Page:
Getting Around in the Garden
What the gardeners use to move about will affect the garden's design and layout. As a general rule, anyone that uses assistive equipment such as canes, crutches, walkers, or wheelchairs will require that the garden be set up on or abutting firm paving. Paving serves as a mobility aid and a platform for planters and other accessible garden features. Grass or wood chip paths are too soft. Anyone with a shuffling gait, compromised balance and coordination, or using a cane or walker will benefit from paving because of good traction and minimized tripping hazards.
Paved areas should be firm, level, drain well, offer good traction, and require little maintenance. All patios, decks, connecting paths, and walkways must meet these criteria. When determining slopes for paths and sidewalks, let the gardener's tolerance be the guide, but as a rule, slopes should not exceed 5% and grades across paths should not be more than 2%. Patios and decks should be essentially flat while allowing water to drain away. Shared spaces such as patios and decks that serve other functions besides gardening should be large enough for planters and other furniture/functions, yet allow freedom of movement for all who may use the space.
As a start, one can rely on the ADA sections pertaining to grades, widths, and material options, etc. Paving installation is expensive. It is best to first use the existing patios, balconies, and walks before investing in new ones - particularly if gardening is a new activity. To minimize the length of walkways and paving costs as well as energy spent traveling to and from the garden, locate the frequently tended vegetable and cut flower gardens nearest the house.
If made with permanent materials (concrete), connecting walkways must meet local building codes for width, etc. For wheelchair/scooter users, a minimum of 40 inches wide is necessary. By adding interspersed wider places, one can provide for a typical 5-foot turning radius. Someone fully ambulatory will require considerably less.
Paving materials vary in quality and cost. Grass is the most common paving in a garden, but it is too soft for wheelchair/scooter users and may hide tripping hazards. It is also high-maintenance. Commonly used wood chips are also too soft for those using wheelchairs or walkers or those who walk with a shuffling gait. While wood chips do cushion falls, they must be renewed with decay and soon result in very fertile places for weeds to grow. Packed soil will work in drier areas of the country but has clear disadvantages in places with more moisture. Better alternatives include:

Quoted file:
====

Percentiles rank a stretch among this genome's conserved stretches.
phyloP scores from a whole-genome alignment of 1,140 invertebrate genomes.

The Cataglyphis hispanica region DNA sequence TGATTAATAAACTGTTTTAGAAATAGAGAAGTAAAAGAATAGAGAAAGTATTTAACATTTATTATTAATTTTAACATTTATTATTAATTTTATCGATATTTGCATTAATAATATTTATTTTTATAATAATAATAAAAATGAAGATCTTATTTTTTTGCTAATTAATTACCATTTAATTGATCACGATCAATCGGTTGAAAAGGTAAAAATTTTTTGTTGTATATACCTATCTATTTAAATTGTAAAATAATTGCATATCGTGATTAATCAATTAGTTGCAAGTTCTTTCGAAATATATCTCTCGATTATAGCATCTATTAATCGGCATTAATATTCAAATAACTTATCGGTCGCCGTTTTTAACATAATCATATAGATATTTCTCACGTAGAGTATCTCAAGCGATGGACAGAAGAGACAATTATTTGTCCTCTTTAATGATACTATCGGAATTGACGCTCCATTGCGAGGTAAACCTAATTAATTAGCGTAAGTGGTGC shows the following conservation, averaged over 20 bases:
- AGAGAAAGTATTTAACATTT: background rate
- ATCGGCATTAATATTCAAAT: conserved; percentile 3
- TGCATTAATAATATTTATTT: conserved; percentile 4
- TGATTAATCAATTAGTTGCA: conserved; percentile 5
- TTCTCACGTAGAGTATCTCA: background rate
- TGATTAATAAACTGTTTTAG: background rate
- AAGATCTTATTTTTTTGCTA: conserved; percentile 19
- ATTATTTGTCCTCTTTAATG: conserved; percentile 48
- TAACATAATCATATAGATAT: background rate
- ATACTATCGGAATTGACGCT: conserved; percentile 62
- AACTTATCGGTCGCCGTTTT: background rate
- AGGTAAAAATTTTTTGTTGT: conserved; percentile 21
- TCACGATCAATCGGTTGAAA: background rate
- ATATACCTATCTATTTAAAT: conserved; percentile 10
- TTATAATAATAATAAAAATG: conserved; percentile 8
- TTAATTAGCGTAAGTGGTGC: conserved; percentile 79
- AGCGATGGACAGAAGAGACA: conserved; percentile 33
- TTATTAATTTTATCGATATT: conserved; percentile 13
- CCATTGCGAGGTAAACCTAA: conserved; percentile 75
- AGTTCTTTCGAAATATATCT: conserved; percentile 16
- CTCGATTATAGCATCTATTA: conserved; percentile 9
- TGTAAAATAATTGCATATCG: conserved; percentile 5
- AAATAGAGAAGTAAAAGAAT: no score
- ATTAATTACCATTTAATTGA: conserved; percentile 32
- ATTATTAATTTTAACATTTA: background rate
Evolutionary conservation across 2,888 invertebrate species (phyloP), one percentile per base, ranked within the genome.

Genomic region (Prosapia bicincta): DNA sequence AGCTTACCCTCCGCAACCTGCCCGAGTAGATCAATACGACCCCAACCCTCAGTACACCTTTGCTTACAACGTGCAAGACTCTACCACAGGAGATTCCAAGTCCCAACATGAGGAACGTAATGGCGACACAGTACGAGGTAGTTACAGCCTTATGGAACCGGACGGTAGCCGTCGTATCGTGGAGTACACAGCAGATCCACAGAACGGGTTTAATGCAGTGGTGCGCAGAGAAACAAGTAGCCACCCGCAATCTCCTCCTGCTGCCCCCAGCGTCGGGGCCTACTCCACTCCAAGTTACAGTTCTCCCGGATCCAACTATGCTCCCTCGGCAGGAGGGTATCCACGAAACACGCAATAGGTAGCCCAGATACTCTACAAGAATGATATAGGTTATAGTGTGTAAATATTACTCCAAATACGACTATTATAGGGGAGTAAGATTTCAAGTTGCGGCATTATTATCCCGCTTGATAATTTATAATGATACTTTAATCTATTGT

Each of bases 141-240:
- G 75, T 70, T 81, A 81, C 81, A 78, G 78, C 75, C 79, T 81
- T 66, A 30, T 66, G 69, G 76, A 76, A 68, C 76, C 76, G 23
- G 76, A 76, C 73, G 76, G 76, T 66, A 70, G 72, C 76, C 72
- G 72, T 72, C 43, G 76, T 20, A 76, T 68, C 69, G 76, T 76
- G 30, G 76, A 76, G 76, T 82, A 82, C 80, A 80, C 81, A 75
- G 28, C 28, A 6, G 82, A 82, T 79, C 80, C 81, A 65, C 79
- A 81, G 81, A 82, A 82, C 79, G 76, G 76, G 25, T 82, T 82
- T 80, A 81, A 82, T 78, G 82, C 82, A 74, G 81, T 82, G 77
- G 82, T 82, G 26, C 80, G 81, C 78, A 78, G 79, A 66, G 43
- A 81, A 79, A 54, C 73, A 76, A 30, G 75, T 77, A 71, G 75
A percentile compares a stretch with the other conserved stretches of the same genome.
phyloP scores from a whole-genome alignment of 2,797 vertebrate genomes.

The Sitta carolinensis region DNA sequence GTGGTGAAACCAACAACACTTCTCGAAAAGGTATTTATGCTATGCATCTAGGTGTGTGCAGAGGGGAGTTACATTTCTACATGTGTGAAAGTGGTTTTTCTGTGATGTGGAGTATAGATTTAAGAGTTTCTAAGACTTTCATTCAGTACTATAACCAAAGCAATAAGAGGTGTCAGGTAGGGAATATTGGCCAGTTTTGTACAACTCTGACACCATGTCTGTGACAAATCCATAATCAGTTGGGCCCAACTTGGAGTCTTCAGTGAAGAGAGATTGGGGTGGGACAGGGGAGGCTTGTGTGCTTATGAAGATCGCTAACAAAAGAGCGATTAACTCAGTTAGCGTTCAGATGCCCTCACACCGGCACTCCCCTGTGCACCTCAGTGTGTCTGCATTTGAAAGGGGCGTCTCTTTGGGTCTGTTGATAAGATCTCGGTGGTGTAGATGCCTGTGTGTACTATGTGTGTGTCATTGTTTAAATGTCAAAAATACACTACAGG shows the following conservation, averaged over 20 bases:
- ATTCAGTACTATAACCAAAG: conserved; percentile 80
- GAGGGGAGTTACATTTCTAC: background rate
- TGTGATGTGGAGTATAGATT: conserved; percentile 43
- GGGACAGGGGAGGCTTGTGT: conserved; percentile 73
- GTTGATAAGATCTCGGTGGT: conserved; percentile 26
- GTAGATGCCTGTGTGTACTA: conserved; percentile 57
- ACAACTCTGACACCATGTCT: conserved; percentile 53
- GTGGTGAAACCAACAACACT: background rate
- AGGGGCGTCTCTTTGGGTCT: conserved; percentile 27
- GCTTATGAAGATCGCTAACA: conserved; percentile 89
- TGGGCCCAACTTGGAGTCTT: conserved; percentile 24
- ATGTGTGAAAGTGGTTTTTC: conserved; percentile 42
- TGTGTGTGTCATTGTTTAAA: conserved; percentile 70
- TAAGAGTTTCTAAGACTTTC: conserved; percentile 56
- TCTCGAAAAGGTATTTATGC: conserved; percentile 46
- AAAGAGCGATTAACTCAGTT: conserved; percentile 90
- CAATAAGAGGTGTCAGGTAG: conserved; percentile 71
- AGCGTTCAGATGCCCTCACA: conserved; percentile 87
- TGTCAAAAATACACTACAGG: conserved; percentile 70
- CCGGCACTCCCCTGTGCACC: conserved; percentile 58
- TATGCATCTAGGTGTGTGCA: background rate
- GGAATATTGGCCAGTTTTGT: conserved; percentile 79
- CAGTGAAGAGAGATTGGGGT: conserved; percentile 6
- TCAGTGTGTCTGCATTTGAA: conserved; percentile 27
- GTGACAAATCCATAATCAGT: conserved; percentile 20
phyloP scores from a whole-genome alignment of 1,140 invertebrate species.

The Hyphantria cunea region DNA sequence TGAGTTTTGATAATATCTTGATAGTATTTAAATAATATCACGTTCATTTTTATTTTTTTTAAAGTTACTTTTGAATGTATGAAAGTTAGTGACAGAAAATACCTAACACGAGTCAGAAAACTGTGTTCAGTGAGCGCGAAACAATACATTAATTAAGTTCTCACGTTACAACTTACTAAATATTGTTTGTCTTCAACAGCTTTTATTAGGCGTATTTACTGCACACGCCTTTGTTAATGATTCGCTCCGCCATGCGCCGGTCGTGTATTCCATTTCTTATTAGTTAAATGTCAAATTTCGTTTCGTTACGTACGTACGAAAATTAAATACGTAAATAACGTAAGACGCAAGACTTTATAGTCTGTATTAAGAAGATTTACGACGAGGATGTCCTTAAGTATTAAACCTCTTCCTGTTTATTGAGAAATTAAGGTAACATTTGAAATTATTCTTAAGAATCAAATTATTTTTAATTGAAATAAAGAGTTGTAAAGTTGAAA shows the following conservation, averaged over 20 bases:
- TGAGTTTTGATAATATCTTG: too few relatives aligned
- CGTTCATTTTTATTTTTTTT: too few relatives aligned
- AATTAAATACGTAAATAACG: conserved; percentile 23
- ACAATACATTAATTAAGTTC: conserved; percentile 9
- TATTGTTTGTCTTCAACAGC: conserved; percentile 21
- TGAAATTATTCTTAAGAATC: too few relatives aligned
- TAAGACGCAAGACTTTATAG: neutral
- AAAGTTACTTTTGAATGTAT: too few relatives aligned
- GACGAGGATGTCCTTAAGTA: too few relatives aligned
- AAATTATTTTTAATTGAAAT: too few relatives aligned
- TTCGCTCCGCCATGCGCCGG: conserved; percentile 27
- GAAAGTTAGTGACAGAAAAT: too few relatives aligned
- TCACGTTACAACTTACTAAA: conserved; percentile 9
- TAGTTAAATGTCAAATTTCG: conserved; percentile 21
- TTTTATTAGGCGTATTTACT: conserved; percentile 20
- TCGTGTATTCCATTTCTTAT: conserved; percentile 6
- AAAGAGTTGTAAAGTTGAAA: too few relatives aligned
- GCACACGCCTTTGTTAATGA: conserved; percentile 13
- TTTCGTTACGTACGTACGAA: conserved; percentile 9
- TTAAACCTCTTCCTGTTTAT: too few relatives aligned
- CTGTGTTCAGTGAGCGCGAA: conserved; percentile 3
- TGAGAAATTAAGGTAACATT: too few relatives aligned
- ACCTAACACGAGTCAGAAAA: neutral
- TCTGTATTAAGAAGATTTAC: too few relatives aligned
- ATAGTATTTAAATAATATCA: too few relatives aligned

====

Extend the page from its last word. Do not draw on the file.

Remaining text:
Compacted crushed stone or gravel when properly installed is firm, level, well-drained, and is among the less expensive options. It tends to loosen with freeze/thaw action that may require spring compacting; it may track around when wet. Stone mixes should contain a blend of sizes ranging from 5/8-inch (angular, not smooth and round) with everything smaller down to coarse sand ('fines') left in to fill gaps between larger pieces as it is compacted. A mix called 'screenings' is a good, inexpensive choice where available.
Compacted crushed stone paving used to make a path 6 feet wide at a park.
|Large 2 foot square textured and colored (to reduce glare) concrete pavers used in a large rooftop garden with 24inch high raised beds.|
|Wood deck at home large enough for planters and freedom of movement.|
|Brick can be installed in a variety of patterns and colors.|
Gardener using a wheelchair watering a group of three large round white plant containers approx. 18, 20 and 24 inches high with a long handled watering wand. A standing woman is tending the largest planter.